David Sowards – The average data retention for an LNVM product today is 10 years, which has been an industry standard for quite some time.
7) What process technologies are currently available for LNVM? Which fabs are involved?
Charles Hsu – Process technologies include 0.5 um, 0.35 um, 0.25 um, 0.18 um, and 0.13 um. Fabs include TSMC, UMC, Chartered, VIS, SMIC, Grace, PSC, Siltera, and Winbond.
Larry Morrell – All major foundries are offering some form of OTP or MTP logic NVM. Impinj currently supports TSMC (0.25 um, 0.18 um, 0.13 um, and 90 nm), UMC (0.18 um), Tower (0.13 um). More qualification work is underway with Chartered (90 nm) and with more advanced process nodes at both TSMC and UMC.
David Sowards – LNVM is on a standard CMOS logic process and thus all the major fabs are involved. Nodes from 180 nm through 90 nm are currently available.
8) The LVNM manufacturing process requires high temps. Does this impact yield?
Charles Hsu – In eMemory's Logic NVM, no additional high-temp process is needed.
Larry Morrell – LNVM uses the standard logic CMOS processing steps. The high temperature used in the wafer manufacturing process is part of the normal processing and does not adversely affect the NVM. Impinj sees yields on par with other logic circuits of similar size. Typically yields are in the very high 90’s, percentage-wise.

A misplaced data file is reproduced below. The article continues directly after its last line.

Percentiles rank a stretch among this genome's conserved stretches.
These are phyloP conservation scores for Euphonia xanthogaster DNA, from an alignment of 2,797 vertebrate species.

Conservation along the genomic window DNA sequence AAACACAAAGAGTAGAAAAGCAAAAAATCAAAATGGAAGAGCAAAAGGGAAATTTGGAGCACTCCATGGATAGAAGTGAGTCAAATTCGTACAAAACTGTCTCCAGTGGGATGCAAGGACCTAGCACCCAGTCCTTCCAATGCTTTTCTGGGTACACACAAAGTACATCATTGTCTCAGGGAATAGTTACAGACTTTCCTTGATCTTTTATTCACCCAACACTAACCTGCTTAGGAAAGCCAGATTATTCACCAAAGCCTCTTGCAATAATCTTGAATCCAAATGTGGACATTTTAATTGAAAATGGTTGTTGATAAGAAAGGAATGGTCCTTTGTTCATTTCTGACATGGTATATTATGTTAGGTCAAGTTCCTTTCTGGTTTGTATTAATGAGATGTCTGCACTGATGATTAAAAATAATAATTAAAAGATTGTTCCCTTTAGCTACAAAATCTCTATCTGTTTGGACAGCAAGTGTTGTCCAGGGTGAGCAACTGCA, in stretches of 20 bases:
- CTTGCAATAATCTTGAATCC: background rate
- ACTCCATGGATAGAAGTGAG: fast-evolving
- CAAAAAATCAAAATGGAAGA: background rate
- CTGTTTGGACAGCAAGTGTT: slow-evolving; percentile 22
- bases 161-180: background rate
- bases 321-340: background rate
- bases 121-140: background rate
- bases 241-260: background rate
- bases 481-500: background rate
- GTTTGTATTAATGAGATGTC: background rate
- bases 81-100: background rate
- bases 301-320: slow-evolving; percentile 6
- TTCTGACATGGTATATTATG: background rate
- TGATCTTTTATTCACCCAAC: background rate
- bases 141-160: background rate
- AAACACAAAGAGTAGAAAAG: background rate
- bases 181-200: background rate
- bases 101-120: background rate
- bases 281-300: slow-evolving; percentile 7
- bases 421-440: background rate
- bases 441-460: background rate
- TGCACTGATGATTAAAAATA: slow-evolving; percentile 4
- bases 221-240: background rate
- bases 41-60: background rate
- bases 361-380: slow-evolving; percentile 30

David Sowards – Only in so much as standard digital CMOS requires high temps. NOVeA does not require any difference in temperature, process, masking, etc., compared to standard CMOS. As such there is no difference in NOVeA yield when compared to standard CMOS.
9) How does the growing RFID market fit into the emerging LNVM market?
Charles Hsu – RFID usually requires 1) low density, and 2) low cost. LNVM is an excellent candidate for RFID.
Larry Morrell – One of the key requirements for RFID is inexpensive re-writeable memory. All RFID chips will need this sort of memory, and since the bit count is not particularly large (a few hundred bits) LVNM is ideally suited for this application.
David Sowards – The growing RFID market is an excellent fit for LNVM. RFID requires a relatively small amount of memory, typically < 2Kb, low cost, and low power. Since LNVM can be manufactured on a standard logic process it is very cost effective and many of today’s LNVM designs are architected to provide extremely low power.